News

Burn piles, smoke cause alarm

A handful of emergency calls were made this weekend when South Whidbey residents saw smoke.

None of the reports led to brush or structure fires.

“People are antsy,” said South Whidbey Fire/EMS Deputy Chief Jon Beck, who was the on-duty officer over the weekend. “As things are drying out, they’re being vigilant.”

Beck noted a heightened awareness of smoke and fire because of the recent string of hot, dry and sometimes windy days which dries out vegetation on South Whidbey. He also said that lots of the calls come from people who are not familiar with Island County’s legal burn permits, as opposed to other neighboring counties and cities which do not allow open-field burns.

Last week, the fire protection district had to put out a large burn that was beginning to spread to nearby brush. In that case, Beck did not believe it was a county-permitted burn because the documentation was never provided to him. When South Whidbey Fire/EMS arrives at a controlled burn — the type used to dispose of unwanted yard waste — an officer will ask about the county burn permit.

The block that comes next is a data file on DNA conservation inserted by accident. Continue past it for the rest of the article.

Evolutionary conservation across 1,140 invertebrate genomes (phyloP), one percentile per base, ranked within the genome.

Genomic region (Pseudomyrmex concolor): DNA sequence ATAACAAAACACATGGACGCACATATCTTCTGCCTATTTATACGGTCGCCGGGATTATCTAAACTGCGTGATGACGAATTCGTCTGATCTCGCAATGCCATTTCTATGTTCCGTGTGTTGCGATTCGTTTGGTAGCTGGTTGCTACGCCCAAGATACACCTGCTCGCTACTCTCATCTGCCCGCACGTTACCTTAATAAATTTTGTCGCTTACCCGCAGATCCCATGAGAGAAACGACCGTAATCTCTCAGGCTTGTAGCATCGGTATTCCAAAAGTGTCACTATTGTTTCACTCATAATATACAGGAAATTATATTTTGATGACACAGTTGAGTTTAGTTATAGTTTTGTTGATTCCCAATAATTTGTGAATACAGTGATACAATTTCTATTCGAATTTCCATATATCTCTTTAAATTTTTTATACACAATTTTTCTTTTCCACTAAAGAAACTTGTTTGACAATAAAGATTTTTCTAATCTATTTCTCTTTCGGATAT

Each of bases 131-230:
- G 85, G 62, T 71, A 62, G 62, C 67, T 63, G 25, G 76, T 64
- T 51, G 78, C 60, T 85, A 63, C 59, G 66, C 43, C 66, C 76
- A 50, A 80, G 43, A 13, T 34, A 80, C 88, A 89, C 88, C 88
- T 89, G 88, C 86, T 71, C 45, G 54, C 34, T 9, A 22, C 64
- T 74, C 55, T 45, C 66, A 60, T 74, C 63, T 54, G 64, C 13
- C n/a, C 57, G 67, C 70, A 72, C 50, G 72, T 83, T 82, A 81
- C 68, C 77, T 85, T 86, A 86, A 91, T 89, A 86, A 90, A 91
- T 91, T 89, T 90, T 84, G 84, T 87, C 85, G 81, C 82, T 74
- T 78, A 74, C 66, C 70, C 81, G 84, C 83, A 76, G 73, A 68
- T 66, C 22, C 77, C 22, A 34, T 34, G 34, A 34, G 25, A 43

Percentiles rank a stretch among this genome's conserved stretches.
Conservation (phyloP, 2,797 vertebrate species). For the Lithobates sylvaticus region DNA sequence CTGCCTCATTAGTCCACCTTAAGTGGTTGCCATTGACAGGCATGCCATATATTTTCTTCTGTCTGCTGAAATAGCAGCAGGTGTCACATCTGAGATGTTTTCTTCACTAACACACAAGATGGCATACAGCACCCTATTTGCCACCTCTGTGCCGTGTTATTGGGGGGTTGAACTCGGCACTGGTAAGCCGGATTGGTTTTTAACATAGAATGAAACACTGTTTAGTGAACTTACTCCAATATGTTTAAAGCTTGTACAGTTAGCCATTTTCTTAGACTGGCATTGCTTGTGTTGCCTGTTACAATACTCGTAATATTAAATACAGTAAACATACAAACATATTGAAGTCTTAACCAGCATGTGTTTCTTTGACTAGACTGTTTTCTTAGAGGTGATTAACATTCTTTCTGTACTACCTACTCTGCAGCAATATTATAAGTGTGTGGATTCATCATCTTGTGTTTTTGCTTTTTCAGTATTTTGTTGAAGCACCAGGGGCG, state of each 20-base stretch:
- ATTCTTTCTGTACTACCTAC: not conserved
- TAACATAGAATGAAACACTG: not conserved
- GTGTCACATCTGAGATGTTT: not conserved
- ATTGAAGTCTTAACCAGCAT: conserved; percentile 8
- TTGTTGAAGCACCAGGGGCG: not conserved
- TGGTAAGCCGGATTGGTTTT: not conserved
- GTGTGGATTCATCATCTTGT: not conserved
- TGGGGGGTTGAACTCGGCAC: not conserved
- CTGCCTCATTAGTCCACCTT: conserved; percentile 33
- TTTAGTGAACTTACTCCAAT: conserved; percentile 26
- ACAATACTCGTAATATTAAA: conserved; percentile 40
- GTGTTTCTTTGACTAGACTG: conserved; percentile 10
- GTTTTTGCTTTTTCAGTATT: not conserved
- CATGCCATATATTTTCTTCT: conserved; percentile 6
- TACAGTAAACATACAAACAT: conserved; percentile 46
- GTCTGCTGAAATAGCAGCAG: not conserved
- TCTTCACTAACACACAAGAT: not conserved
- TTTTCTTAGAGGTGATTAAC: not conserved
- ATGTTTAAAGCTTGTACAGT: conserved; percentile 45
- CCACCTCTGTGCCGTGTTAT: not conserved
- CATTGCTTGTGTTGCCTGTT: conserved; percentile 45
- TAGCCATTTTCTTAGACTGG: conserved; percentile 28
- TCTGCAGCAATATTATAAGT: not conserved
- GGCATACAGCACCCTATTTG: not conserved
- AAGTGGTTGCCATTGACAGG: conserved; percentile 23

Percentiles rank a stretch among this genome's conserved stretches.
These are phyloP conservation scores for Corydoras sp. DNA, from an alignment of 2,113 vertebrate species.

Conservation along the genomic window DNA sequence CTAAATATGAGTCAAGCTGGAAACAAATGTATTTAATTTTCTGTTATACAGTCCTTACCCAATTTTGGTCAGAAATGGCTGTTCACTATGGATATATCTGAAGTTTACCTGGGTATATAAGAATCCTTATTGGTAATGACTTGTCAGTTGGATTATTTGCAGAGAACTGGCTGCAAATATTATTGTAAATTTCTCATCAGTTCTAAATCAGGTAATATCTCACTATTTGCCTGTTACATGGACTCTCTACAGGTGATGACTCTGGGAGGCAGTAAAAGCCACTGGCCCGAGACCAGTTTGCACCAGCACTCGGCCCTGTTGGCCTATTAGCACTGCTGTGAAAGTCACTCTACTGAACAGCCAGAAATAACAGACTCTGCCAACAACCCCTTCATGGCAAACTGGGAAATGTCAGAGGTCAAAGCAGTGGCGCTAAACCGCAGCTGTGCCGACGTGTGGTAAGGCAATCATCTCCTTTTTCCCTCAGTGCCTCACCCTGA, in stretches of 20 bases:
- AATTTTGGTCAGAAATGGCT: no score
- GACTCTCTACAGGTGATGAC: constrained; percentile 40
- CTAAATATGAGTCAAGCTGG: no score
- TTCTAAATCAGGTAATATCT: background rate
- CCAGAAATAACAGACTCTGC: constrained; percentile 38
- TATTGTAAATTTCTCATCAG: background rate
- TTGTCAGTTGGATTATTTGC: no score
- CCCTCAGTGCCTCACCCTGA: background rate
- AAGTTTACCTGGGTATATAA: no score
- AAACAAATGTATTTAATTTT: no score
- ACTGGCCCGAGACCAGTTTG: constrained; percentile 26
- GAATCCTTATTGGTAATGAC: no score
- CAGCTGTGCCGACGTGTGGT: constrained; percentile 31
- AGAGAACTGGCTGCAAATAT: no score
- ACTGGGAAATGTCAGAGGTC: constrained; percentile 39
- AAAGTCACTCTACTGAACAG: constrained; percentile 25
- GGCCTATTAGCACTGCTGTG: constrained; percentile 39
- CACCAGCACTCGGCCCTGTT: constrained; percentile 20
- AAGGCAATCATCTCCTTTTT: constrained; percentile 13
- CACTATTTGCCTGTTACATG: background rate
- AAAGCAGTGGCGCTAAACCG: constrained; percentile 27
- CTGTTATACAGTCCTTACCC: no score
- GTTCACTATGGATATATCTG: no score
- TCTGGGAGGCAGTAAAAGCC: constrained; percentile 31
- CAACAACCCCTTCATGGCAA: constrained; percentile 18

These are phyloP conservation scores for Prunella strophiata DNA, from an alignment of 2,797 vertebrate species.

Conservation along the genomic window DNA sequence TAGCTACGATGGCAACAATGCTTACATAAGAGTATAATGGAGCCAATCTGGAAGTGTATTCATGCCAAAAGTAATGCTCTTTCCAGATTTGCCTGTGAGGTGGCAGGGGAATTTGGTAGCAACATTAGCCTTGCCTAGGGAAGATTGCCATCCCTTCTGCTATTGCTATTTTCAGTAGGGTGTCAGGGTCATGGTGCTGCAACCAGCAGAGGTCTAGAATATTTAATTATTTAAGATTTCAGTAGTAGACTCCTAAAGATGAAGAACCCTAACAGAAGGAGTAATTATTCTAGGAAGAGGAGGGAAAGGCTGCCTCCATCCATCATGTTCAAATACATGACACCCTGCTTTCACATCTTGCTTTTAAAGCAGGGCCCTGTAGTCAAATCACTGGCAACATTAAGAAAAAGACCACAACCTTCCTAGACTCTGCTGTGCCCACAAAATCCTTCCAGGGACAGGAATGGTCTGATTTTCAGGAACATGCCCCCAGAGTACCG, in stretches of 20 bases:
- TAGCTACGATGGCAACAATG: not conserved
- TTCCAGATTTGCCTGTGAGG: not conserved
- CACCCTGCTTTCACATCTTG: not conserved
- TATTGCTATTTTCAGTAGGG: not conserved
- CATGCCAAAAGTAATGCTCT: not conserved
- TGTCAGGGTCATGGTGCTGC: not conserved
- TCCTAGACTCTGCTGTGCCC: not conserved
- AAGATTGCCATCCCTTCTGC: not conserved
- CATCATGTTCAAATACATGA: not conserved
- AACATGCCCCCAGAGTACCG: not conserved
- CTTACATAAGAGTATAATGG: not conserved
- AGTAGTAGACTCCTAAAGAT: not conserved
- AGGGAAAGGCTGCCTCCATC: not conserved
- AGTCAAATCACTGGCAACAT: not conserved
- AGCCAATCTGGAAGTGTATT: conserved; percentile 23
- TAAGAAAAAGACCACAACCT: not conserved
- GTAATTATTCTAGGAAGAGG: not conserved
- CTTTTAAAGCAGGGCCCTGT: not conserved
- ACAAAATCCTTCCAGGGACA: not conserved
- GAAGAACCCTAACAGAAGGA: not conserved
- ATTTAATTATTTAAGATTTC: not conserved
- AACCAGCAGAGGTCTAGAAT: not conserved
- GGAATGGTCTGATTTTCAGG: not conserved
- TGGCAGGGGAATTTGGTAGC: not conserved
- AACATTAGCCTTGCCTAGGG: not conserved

We encourage an open exchange of ideas on this story's topic, but we ask you to follow our guidelines for respecting community standards. Personal attacks, inappropriate language, and off-topic comments may be removed, and comment privileges revoked, per our Terms of Use. Please see our FAQ if you have questions or concerns about using Facebook to comment.

Read the latest Green Edition

Browse the print edition page by page, including stories and ads.

Oct 25 edition online now. Browse the archives.

Friends to Follow

View All Updates